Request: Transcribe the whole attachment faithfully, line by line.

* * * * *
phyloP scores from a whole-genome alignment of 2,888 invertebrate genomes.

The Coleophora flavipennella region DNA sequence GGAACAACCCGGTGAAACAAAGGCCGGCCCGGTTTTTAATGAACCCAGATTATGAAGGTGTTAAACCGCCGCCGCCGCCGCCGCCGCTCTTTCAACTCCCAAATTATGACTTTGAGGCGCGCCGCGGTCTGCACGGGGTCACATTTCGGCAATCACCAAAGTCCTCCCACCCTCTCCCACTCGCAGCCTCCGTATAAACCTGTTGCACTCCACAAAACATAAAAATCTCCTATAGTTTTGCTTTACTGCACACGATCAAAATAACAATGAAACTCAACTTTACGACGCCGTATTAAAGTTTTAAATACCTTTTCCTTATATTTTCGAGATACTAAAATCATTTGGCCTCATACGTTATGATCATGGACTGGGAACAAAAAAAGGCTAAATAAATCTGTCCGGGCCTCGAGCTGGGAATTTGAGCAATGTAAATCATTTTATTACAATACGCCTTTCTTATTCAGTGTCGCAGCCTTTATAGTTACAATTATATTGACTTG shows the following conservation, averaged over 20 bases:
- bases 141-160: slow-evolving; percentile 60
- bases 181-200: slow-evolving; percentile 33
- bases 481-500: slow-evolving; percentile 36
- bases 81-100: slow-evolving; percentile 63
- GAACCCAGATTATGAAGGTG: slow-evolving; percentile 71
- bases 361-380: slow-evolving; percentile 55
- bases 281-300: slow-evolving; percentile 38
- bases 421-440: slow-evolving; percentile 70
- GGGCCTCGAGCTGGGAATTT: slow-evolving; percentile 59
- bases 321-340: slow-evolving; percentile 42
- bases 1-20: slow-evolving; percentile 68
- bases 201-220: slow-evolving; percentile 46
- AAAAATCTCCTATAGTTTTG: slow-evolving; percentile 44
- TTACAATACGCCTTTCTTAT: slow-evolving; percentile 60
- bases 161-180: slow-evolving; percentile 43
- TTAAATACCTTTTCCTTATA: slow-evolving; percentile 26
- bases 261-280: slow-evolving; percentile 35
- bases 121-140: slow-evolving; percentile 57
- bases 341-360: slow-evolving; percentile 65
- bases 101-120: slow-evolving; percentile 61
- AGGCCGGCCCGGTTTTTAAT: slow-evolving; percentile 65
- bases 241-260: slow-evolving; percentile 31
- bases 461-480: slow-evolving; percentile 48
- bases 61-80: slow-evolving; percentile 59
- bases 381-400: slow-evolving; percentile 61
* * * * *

phyloP scores from a whole-genome alignment of 2,888 invertebrate genomes.

The Coleophora flavipennella region DNA sequence GGAACAACCCGGTGAAACAAAGGCCGGCCCGGTTTTTAATGAACCCAGATTATGAAGGTGTTAAACCGCCGCCGCCGCCGCCGCCGCTCTTTCAACTCCCAAATTATGACTTTGAGGCGCGCCGCGGTCTGCACGGGGTCACATTTCGGCAATCACCAAAGTCCTCCCACCCTCTCCCACTCGCAGCCTCCGTATAAACCTGTTGCACTCCACAAAACATAAAAATCTCCTATAGTTTTGCTTTACTGCACACGATCAAAATAACAATGAAACTCAACTTTACGACGCCGTATTAAAGTTTTAAATACCTTTTCCTTATATTTTCGAGATACTAAAATCATTTGGCCTCATACGTTATGATCATGGACTGGGAACAAAAAAAGGCTAAATAAATCTGTCCGGGCCTCGAGCTGGGAATTTGAGCAATGTAAATCATTTTATTACAATACGCCTTTCTTATTCAGTGTCGCAGCCTTTATAGTTACAATTATATTGACTTG shows the following conservation, averaged over 20 bases:
- bases 141-160: slow-evolving; percentile 60
- bases 181-200: slow-evolving; percentile 33
- bases 481-500: slow-evolving; percentile 36
- bases 81-100: slow-evolving; percentile 63
- GAACCCAGATTATGAAGGTG: slow-evolving; percentile 71
- bases 361-380: slow-evolving; percentile 55
- bases 281-300: slow-evolving; percentile 38
- bases 421-440: slow-evolving; percentile 70
- GGGCCTCGAGCTGGGAATTT: slow-evolving; percentile 59
- bases 321-340: slow-evolving; percentile 42
- bases 1-20: slow-evolving; percentile 68
- bases 201-220: slow-evolving; percentile 46
- AAAAATCTCCTATAGTTTTG: slow-evolving; percentile 44
- TTACAATACGCCTTTCTTAT: slow-evolving; percentile 60
- bases 161-180: slow-evolving; percentile 43
- TTAAATACCTTTTCCTTATA: slow-evolving; percentile 26
- bases 261-280: slow-evolving; percentile 35
- bases 121-140: slow-evolving; percentile 57
- bases 341-360: slow-evolving; percentile 65
- bases 101-120: slow-evolving; percentile 61
- AGGCCGGCCCGGTTTTTAAT: slow-evolving; percentile 65
- bases 241-260: slow-evolving; percentile 31
- bases 461-480: slow-evolving; percentile 48
- bases 61-80: slow-evolving; percentile 59
- bases 381-400: slow-evolving; percentile 61